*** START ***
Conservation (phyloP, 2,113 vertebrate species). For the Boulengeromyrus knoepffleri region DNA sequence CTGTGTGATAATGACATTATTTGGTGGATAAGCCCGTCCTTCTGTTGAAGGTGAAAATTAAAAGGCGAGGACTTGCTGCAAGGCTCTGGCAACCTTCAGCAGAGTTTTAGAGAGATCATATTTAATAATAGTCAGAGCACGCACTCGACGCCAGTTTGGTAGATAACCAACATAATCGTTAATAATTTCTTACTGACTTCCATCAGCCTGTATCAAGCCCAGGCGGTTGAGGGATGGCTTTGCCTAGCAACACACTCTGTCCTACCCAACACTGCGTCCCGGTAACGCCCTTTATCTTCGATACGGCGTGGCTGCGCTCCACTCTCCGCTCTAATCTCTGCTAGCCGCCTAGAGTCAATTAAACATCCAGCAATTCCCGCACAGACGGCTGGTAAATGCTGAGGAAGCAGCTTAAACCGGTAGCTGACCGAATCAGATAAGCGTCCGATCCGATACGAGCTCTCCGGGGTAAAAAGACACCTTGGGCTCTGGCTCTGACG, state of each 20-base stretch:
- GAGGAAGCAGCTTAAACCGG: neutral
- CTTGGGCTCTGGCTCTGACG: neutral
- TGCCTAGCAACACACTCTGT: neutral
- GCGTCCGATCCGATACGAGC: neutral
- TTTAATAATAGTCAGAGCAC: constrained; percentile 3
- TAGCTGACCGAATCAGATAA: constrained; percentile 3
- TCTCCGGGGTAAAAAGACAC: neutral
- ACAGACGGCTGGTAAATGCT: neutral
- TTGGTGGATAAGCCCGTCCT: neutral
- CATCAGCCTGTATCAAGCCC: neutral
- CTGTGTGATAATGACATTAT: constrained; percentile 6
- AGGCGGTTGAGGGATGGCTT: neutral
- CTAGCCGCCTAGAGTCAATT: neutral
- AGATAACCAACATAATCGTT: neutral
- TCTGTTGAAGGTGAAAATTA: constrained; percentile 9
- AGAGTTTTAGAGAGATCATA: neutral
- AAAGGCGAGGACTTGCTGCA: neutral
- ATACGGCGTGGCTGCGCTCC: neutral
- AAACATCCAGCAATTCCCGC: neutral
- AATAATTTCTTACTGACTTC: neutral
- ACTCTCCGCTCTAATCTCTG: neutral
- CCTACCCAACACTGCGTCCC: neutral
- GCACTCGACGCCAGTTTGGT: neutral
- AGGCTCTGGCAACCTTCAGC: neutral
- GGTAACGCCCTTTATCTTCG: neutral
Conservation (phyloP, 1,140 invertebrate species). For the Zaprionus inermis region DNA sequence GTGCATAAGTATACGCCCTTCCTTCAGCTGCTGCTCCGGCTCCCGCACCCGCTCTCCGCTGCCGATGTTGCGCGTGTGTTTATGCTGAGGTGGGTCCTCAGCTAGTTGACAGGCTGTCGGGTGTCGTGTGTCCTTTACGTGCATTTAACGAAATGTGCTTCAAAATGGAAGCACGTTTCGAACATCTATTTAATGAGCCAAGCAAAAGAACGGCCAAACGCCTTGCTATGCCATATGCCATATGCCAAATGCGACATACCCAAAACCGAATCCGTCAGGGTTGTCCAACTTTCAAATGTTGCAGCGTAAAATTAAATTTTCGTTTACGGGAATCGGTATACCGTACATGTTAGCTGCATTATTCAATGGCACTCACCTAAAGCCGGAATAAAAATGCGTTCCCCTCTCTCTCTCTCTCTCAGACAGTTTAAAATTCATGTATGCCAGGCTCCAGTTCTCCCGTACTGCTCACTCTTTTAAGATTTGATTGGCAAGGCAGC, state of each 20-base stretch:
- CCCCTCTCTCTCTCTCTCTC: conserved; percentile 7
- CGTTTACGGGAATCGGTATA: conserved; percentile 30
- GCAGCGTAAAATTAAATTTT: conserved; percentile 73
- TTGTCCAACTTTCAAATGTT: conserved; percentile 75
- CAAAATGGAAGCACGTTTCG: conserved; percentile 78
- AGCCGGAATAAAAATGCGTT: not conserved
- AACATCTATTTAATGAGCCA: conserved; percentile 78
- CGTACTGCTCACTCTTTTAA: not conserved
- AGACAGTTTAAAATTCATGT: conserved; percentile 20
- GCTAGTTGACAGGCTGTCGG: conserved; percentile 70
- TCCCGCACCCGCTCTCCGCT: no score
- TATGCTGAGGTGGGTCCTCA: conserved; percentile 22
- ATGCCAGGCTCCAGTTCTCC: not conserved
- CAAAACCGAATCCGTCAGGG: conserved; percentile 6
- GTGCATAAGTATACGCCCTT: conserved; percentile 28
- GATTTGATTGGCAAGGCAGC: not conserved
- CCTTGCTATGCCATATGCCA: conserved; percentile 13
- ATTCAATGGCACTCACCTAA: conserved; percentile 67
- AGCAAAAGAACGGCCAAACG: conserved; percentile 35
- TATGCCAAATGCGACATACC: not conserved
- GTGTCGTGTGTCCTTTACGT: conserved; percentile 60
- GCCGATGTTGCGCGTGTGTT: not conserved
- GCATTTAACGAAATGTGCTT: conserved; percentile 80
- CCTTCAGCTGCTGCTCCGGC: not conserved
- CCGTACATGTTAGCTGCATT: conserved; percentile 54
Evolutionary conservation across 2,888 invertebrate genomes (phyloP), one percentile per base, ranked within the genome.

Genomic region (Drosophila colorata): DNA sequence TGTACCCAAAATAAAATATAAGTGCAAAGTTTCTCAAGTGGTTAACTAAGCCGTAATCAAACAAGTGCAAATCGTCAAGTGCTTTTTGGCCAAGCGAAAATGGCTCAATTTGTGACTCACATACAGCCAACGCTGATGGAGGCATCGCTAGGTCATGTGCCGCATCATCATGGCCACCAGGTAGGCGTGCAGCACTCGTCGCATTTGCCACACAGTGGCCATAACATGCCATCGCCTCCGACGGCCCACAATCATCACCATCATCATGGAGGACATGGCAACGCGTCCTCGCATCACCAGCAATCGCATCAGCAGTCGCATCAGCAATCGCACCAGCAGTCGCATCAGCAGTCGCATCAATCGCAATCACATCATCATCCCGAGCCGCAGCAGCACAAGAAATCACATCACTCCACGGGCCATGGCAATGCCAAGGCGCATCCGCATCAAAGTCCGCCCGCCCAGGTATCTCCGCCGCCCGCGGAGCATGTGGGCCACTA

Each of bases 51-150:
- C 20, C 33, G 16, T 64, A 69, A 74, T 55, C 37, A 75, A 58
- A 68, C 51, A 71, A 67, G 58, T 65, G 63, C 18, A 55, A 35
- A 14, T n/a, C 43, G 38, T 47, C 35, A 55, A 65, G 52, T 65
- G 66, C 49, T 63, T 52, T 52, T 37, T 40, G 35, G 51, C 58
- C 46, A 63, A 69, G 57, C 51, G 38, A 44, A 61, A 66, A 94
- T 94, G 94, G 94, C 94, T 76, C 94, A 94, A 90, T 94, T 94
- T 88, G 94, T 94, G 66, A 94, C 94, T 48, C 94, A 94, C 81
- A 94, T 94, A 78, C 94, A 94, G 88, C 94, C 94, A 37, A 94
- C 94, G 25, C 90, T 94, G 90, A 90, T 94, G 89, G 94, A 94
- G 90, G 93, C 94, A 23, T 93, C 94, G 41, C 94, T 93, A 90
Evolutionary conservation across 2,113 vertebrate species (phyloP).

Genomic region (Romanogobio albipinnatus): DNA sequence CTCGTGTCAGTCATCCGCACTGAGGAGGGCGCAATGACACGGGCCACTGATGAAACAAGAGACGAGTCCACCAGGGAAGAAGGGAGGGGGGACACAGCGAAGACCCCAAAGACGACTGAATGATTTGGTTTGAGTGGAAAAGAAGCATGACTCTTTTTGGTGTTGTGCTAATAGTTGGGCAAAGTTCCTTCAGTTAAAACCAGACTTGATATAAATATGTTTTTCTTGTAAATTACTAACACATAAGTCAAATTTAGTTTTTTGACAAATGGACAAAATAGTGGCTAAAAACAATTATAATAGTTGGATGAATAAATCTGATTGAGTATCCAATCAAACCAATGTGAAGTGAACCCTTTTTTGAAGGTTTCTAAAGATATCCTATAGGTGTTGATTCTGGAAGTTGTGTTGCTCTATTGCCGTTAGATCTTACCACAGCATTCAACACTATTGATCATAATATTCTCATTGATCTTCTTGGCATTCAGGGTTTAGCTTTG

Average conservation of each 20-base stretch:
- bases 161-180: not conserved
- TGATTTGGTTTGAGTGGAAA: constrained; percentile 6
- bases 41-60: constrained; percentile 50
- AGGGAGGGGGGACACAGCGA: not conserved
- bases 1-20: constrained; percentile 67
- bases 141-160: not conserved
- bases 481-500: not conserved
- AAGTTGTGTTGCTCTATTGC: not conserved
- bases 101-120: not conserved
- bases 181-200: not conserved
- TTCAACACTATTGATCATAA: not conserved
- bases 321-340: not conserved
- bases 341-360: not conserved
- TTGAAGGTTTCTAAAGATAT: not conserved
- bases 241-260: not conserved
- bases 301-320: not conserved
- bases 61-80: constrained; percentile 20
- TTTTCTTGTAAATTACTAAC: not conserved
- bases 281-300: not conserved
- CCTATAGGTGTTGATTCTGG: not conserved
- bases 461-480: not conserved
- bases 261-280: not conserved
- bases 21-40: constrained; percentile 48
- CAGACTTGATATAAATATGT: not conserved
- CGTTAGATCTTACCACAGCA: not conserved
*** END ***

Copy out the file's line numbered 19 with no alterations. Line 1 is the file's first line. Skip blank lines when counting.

- ATACGGCGTGGCTGCGCTCC: neutral